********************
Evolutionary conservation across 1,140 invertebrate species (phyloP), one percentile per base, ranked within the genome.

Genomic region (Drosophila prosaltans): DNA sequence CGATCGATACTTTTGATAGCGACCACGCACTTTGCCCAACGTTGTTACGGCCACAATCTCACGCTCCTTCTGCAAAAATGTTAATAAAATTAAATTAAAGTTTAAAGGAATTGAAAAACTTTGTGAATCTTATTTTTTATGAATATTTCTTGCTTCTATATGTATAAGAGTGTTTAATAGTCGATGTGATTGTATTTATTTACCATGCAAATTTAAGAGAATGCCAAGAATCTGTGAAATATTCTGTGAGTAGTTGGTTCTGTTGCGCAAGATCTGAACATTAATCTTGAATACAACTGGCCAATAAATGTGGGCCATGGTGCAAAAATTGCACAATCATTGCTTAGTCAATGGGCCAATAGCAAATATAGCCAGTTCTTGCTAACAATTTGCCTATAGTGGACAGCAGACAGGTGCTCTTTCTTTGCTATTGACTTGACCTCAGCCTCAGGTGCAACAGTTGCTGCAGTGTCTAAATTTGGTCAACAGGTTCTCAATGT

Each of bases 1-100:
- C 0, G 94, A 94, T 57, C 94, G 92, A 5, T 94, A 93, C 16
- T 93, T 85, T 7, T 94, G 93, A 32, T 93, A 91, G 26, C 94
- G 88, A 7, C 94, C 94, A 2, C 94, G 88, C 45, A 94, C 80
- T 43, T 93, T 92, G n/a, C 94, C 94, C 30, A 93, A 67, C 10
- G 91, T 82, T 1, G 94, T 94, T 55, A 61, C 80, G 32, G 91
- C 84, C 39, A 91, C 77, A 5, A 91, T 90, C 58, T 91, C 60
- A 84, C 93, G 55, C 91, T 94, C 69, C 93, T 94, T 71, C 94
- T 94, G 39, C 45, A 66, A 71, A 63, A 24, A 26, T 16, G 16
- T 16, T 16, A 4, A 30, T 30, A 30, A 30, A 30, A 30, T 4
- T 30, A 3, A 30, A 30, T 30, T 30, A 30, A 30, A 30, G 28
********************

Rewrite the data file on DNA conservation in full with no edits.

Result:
Evolutionary conservation across 1,140 invertebrate species (phyloP), one percentile per base, ranked within the genome.

Genomic region (Drosophila prosaltans): DNA sequence CGATCGATACTTTTGATAGCGACCACGCACTTTGCCCAACGTTGTTACGGCCACAATCTCACGCTCCTTCTGCAAAAATGTTAATAAAATTAAATTAAAGTTTAAAGGAATTGAAAAACTTTGTGAATCTTATTTTTTATGAATATTTCTTGCTTCTATATGTATAAGAGTGTTTAATAGTCGATGTGATTGTATTTATTTACCATGCAAATTTAAGAGAATGCCAAGAATCTGTGAAATATTCTGTGAGTAGTTGGTTCTGTTGCGCAAGATCTGAACATTAATCTTGAATACAACTGGCCAATAAATGTGGGCCATGGTGCAAAAATTGCACAATCATTGCTTAGTCAATGGGCCAATAGCAAATATAGCCAGTTCTTGCTAACAATTTGCCTATAGTGGACAGCAGACAGGTGCTCTTTCTTTGCTATTGACTTGACCTCAGCCTCAGGTGCAACAGTTGCTGCAGTGTCTAAATTTGGTCAACAGGTTCTCAATGT

Each of bases 1-100:
- C 0, G 94, A 94, T 57, C 94, G 92, A 5, T 94, A 93, C 16
- T 93, T 85, T 7, T 94, G 93, A 32, T 93, A 91, G 26, C 94
- G 88, A 7, C 94, C 94, A 2, C 94, G 88, C 45, A 94, C 80
- T 43, T 93, T 92, G n/a, C 94, C 94, C 30, A 93, A 67, C 10
- G 91, T 82, T 1, G 94, T 94, T 55, A 61, C 80, G 32, G 91
- C 84, C 39, A 91, C 77, A 5, A 91, T 90, C 58, T 91, C 60
- A 84, C 93, G 55, C 91, T 94, C 69, C 93, T 94, T 71, C 94
- T 94, G 39, C 45, A 66, A 71, A 63, A 24, A 26, T 16, G 16
- T 16, T 16, A 4, A 30, T 30, A 30, A 30, A 30, A 30, T 4
- T 30, A 3, A 30, A 30, T 30, T 30, A 30, A 30, A 30, G 28